SPOORLOOS  – The Hill album

Spoorloos is a solo project written/recorded and performed by Thuringwethil ( Larissa Elaine Glasser) She is an academic librarian, a writer of dark fantasy and horror fiction, and is co-founder of the Witching Metal band, Hekseri. The project is named after the classic 1988 Dutch/French horror film.

The Hill is an album of unhinged, haunted, atonal solo-acoustic murder ballads and ambient soundscapes primarily influenced by Slint’s Spiderland  and Swans My Father Will Guide Me up a Rope to the Sky. That is cribbed directly from the liner notes but for my money there are slobbering shadows of the Suspiria soundtrack and early Jethro Tull (when they were noisy).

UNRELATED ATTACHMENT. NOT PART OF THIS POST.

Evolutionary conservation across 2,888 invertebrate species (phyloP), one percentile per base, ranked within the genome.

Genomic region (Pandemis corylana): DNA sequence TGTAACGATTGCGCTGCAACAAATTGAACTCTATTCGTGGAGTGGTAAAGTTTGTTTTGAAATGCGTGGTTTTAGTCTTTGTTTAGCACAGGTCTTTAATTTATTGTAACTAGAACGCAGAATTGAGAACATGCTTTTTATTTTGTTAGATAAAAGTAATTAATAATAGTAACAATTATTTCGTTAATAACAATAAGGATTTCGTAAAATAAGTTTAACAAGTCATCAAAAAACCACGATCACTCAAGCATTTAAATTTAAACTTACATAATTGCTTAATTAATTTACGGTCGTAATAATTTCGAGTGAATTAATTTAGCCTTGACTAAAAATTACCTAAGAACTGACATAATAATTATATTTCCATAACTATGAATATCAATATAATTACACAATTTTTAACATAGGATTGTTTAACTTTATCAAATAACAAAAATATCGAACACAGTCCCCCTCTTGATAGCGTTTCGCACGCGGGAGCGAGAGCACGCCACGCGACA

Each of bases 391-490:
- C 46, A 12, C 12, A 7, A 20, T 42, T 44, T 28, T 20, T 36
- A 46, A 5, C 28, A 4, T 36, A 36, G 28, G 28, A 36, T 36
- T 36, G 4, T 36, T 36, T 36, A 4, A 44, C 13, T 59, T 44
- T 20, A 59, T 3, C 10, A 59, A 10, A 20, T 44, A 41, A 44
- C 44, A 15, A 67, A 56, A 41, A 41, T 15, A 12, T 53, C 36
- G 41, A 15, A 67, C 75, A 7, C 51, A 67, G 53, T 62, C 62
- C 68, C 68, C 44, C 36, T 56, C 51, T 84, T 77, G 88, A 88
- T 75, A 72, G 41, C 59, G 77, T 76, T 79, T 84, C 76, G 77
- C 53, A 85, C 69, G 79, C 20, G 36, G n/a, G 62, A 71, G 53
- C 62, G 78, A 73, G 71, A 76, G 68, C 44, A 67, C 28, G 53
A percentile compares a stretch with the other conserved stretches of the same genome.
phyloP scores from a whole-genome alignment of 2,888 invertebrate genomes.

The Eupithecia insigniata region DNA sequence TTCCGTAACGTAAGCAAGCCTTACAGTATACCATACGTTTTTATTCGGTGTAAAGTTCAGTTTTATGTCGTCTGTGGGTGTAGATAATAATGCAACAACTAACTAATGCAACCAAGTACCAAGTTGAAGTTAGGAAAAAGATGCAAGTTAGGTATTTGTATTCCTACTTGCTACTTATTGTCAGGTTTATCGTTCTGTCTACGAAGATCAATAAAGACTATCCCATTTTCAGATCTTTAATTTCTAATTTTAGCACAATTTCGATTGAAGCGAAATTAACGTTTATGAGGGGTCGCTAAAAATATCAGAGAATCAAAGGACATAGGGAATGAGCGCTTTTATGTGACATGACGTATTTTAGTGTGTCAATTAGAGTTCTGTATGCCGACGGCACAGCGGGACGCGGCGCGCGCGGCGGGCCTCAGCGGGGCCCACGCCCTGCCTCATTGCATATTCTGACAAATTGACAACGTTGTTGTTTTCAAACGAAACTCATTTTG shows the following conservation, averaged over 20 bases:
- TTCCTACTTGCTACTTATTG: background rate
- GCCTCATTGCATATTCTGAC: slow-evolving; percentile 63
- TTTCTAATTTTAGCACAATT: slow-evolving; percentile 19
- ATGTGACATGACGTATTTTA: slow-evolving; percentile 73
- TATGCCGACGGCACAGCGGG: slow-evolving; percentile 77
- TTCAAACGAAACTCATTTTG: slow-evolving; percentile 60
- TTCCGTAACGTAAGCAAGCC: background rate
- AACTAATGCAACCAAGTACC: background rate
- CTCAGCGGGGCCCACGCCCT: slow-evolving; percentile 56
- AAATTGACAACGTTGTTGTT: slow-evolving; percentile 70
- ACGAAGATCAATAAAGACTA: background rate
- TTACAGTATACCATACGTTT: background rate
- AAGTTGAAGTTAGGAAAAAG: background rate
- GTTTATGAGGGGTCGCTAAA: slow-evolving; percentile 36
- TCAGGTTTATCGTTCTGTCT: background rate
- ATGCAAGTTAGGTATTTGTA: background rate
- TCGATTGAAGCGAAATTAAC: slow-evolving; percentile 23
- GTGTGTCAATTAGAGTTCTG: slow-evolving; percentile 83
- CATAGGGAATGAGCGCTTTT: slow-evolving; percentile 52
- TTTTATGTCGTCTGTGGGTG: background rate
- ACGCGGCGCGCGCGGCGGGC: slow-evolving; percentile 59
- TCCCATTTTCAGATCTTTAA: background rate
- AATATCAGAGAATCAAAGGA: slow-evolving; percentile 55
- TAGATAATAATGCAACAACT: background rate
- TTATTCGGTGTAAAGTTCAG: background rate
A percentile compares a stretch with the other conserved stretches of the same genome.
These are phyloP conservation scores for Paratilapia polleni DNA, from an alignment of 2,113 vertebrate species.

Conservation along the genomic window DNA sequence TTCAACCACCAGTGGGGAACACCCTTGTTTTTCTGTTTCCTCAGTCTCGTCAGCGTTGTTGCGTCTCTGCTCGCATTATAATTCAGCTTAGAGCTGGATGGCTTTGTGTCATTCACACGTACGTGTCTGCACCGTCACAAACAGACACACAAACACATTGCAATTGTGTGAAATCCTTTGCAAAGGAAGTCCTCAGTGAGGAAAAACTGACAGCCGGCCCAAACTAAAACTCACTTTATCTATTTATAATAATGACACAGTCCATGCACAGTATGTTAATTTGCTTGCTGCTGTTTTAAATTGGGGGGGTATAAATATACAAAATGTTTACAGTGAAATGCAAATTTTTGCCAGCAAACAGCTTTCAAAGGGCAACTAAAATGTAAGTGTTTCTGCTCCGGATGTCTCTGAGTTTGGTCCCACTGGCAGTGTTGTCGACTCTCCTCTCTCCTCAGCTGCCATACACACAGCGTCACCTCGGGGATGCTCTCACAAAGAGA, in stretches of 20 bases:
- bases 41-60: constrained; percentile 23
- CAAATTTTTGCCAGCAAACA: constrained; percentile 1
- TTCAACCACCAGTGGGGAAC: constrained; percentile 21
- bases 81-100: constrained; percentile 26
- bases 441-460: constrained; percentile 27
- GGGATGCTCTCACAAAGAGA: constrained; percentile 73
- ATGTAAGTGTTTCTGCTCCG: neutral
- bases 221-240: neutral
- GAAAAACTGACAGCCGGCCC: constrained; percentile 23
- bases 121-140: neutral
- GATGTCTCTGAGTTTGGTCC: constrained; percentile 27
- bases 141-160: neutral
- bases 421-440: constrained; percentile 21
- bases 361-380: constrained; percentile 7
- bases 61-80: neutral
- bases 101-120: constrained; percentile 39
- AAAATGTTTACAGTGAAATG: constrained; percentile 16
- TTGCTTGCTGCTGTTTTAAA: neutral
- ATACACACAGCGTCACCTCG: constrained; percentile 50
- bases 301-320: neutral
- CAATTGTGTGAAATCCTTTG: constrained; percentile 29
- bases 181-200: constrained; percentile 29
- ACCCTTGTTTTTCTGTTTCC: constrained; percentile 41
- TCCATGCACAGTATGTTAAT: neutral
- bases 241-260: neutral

To say this is a challenging listen would sound harsh and almost insulting but indeed, it is.  IF one is not a daring adventurer in the sounds they seek and IF one cannot break new aural ground and sit tight while doing it, then it will definitely prove a challenge. But if you can anchor yourself to giving it a good sold hear (preferably through headphones so you get ever nuanced, suffering sound) then you’re in for a hellishly creepy ride.

Thematically the music on this disc, could have no higher a horror pedigree. Based on classic works by writers such as Sheridan Le Fanu, Oliver Onions and Arthur Machen.  There are also songs that grapple such slithery subjects  as cultism, Occultism, serial killers, intolerance and murder.